Simplified Cangjie, known as Quick (Chinese: 簡易) or Sucheng (Chinese: 速成) is a stroke based keyboard input method based on the Cangjie IME (倉頡輸入法) but simplified with select lists.
Unlike full Cangjie, the user enters only the first and last keystrokes used in the Cangjie system, and then chooses the desired character from a list of candidate Chinese characters that pops up. This method is popular in Taiwan and Hong Kong, the latter in particular.
Simplified Cangjie is one of the few input methods which has an IME pre-installed on Chinese-capable personal computers.
Although described as having an easier learning curve with less errors, Simplified Cangjie users have slower typing speed compared to full Cangjie. The user must choose from a list of candidate characters, which can be compared to "hunt and peck" vs. ordinary touch typing. Because Simplified Cangjie does not promote the full sequence of keystrokes of standard Cangjie, it could leave simplified Cangjie users without knowledge of how to code a character without the disambiguation lists.
In Windows, Simplified Cangjie is called 'Quick'. Since Office 2007 and Windows 7, Microsoft offers two types of Quick; Quick and 'New Quick'. Both are found under the section for Chinese (Traditional, Taiwan). The main difference between the two is that after the second keystroke, traditional Quick shows its drop down list while 'New Quick' will guess and output a character depending on the context (the New-Quick list needs to be manually invoked with an arrow key). 'New Quick' may also change previous characters of the sentence depending on whether the context changes. Microsoft also claims New-Quick to have an improved learning algorithm.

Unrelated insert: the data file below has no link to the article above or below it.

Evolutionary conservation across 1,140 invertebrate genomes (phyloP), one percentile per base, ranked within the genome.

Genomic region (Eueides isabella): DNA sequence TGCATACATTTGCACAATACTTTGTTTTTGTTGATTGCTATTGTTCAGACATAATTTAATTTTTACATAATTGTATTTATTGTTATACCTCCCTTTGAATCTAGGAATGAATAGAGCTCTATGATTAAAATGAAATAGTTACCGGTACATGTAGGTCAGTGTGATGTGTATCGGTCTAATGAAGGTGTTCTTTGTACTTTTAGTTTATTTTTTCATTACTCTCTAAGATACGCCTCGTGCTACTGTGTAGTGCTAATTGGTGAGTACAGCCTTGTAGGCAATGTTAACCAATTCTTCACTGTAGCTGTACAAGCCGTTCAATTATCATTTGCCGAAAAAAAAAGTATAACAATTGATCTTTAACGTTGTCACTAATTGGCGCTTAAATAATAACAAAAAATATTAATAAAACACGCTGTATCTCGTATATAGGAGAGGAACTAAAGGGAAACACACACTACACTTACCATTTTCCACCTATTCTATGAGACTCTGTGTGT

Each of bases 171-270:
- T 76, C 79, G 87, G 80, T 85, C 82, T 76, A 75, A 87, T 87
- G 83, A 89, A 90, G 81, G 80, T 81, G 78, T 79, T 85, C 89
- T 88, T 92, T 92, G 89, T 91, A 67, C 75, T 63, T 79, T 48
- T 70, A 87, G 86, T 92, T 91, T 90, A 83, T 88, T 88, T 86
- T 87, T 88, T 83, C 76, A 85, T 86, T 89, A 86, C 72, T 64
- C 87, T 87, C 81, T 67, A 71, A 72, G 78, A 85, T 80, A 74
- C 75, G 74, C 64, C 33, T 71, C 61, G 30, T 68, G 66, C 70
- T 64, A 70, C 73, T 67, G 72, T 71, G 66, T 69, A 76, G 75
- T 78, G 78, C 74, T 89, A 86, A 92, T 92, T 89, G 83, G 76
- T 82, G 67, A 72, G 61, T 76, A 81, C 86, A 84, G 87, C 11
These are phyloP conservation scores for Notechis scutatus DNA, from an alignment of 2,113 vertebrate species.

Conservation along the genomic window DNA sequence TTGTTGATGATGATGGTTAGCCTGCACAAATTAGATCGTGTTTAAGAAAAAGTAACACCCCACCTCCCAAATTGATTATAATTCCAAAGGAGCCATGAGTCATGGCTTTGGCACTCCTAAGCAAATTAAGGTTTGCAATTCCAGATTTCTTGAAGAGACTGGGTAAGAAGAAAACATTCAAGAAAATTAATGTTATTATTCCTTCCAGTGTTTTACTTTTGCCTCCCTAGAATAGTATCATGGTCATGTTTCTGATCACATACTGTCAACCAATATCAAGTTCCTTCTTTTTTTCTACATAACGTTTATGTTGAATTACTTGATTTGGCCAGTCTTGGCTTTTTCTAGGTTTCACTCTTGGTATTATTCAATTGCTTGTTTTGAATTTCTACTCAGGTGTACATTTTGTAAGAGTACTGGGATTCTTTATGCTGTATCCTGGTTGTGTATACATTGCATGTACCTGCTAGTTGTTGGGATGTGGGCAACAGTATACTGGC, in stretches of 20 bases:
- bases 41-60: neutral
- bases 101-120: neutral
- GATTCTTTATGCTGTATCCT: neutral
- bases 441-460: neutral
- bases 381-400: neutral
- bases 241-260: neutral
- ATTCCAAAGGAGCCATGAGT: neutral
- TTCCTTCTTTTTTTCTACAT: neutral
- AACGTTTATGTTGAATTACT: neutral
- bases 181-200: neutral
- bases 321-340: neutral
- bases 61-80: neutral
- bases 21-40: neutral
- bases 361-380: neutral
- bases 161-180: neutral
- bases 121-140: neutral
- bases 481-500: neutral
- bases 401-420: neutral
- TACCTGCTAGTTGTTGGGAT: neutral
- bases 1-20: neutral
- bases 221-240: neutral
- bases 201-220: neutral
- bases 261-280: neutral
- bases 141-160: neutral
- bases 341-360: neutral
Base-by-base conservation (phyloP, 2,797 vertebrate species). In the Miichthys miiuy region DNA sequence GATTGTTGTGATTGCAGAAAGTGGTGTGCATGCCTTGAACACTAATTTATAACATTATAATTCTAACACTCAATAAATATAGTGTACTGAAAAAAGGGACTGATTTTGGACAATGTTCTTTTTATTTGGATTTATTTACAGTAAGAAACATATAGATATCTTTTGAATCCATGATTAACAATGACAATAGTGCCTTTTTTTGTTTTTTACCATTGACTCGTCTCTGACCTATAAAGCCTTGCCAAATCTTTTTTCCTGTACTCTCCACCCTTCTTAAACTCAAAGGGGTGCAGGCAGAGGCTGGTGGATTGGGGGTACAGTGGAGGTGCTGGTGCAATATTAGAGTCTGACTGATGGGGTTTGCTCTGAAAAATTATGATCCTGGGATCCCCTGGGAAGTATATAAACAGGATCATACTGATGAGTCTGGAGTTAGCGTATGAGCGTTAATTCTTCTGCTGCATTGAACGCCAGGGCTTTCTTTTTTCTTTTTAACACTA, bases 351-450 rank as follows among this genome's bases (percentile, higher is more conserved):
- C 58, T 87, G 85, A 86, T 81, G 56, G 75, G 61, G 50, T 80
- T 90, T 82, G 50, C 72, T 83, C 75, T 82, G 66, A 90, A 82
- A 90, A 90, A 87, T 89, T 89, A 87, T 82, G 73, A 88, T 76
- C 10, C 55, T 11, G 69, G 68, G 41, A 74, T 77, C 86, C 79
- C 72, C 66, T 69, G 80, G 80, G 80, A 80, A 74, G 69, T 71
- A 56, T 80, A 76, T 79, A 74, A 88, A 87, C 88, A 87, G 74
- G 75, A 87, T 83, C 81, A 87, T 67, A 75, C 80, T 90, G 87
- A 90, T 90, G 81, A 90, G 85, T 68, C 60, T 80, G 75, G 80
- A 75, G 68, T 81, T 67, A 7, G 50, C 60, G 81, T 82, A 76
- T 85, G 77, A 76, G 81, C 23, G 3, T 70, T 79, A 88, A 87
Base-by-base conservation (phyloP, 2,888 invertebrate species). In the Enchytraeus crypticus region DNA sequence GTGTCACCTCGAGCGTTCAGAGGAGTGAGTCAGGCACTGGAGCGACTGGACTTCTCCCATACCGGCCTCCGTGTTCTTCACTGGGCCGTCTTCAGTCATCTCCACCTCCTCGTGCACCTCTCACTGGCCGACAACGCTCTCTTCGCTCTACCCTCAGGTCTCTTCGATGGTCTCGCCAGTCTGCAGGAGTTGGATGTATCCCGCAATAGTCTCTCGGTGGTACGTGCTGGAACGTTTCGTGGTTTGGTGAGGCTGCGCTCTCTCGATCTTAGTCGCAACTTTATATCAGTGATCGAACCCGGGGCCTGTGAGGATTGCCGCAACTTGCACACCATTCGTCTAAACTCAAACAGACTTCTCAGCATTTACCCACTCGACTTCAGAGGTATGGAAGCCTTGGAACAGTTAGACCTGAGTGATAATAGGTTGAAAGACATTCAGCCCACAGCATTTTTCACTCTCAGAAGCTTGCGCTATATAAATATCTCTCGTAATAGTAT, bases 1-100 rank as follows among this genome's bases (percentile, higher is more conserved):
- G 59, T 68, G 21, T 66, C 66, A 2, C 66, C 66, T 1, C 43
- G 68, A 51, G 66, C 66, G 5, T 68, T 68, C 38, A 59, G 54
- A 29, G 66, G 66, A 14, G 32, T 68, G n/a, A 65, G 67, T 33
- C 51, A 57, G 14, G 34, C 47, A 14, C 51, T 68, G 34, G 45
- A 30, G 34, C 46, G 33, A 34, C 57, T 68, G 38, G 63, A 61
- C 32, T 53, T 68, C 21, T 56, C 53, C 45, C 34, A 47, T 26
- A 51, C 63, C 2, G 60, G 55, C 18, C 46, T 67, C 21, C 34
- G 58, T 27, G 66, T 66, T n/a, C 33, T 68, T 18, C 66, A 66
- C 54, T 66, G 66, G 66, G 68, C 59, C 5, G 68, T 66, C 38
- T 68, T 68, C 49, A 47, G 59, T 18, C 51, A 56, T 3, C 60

In Cantonese-speaking Hong Kong, average computer users tend to prefer Simplified Cangjie over the full Cangjie largely due to its ease of use, and also the lack of other input methods available. The Cangjie IME itself has evidence of a strong presence in Hong Kong with it being available on most operating systems and keyboard layouts. As Hong Kong people are generally unfamiliar with phonetic-based input methods designed for Mandarin speakers such as pinyin and zhuyin, these methods are not widely used. Children in Hong Kong learn Chinese in a very different way from their peers in Mainland China and Taiwan, not only that they generally learn Chinese in Cantonese instead of Mandarin, but they do not learn any transliteration system until perhaps much later in their lives when they start learning Mandarin. Indeed, children in Hong Kong learn Chinese characters from the very beginning in kindergartens; in contrast, in mainland China and Taiwan, transliteration systems like pinyin or zhuyin are taught first before introducing any Chinese characters to children.